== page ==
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Struggling to end binging

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Old 01-05-2014, 11:48 AM   #1
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Default Struggling to end binging

I've battled with my weight since childhood. I've gained and lost large amounts of weight numerous times. I binge eat, feel guilty and do it again anyway. I go through periods of depression that last months and don't want to leave my house. Every time I see another woman I determine if I'm bigger or smaller than her and every time I'm bigger and lesser. I think about my size and food all day and dream about one day getting this right. Like some number on the scale is going to make me worthy of happiness, of love, of life, of my own accomplishments. I'm so tired of this battle occupying most of my time and want to be healthy in my body and mind.

Any advice on moving through this?

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Old 01-05-2014, 07:40 PM   #2
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Hi, there. Although I'm new to the forum, I've been losing and gaining large amounts of weight for nearly 20 years. The reason this round sees to be different is because I recently had gestational diabetes and also learned that many members of my biological family have horrid Type 2 diabetes. This time, I think I have been scared straight. If my health weren't obviously at risk, I probably would still be on the same road. It's been tough to deal with the feelings that come up, but I guess I've decided that dealing with the feelings is better than losing my eye sight (as my aunt has) to diabetes.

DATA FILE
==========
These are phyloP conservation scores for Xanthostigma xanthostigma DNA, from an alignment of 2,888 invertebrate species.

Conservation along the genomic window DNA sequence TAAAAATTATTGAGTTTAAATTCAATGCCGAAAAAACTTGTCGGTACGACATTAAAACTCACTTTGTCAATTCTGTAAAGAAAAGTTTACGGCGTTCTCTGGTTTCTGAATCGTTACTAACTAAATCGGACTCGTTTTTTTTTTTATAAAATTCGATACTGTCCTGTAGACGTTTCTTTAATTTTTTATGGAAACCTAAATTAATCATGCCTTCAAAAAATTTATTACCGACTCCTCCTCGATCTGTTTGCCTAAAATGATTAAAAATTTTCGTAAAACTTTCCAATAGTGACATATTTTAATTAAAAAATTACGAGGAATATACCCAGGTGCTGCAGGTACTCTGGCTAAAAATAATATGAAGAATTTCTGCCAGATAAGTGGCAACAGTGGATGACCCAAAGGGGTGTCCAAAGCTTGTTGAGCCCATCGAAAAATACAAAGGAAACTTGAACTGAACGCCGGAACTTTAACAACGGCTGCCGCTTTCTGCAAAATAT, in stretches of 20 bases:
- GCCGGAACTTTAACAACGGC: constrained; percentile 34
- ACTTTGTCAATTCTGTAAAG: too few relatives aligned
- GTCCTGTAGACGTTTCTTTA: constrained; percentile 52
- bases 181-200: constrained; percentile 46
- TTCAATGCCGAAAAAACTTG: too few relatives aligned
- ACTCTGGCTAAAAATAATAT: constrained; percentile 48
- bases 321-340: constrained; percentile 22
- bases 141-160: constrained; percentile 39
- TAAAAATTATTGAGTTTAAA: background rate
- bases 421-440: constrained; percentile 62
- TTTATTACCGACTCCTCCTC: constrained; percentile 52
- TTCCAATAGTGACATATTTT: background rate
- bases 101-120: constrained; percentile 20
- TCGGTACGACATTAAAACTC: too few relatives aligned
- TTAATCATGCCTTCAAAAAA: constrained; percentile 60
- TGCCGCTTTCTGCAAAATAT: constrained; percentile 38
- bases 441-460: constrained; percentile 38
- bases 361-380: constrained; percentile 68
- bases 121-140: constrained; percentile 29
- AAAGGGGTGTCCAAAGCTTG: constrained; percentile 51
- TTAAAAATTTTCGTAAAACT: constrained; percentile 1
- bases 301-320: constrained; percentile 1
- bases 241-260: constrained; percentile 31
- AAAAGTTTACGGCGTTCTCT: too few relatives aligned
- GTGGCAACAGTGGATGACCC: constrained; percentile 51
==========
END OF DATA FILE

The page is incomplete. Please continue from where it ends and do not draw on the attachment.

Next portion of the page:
All of that to say: maybe you could look at the health aspect of our problem for motivation.

Take care.

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Old 01-05-2014, 08:09 PM   #3
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I think we have a few things in common. I don't think about the same way you do though. Generally i don't spend too much time feeling guilty for binging. I don't suffer from extreme self loathing type of guilty. Just ordinary stupid guilty.

Anyway you are asking a big question and you don't provide a lot of personal background info so i can only give a general answer. With more specific info, one could probably give you more specific advice.

Just for your info, i have a history of depression and weight cycling too. I mainly started binging when i quit smoking. that's when my weight started really going up but i used to binge as a little kid at school. but for no other reason than it was fun to eat as much as one could. No one was there to put any sort of controls on me. My sister is thin and has a lot of self restraint. I have little.

But we have to learn self-restraint. of course i know its difficult to make any progress whatsoever when one is depressed unless one is so depressed that you lose your appetite. So anyway have you had therapy. I think you need to learn how to think about everything differently and talking therapy is one way to go about this. Learn psychological tools from books and therapy to enable you to take up different thinking styles.

Learn mindfulness. REad a book about mindful eating. I know they exist.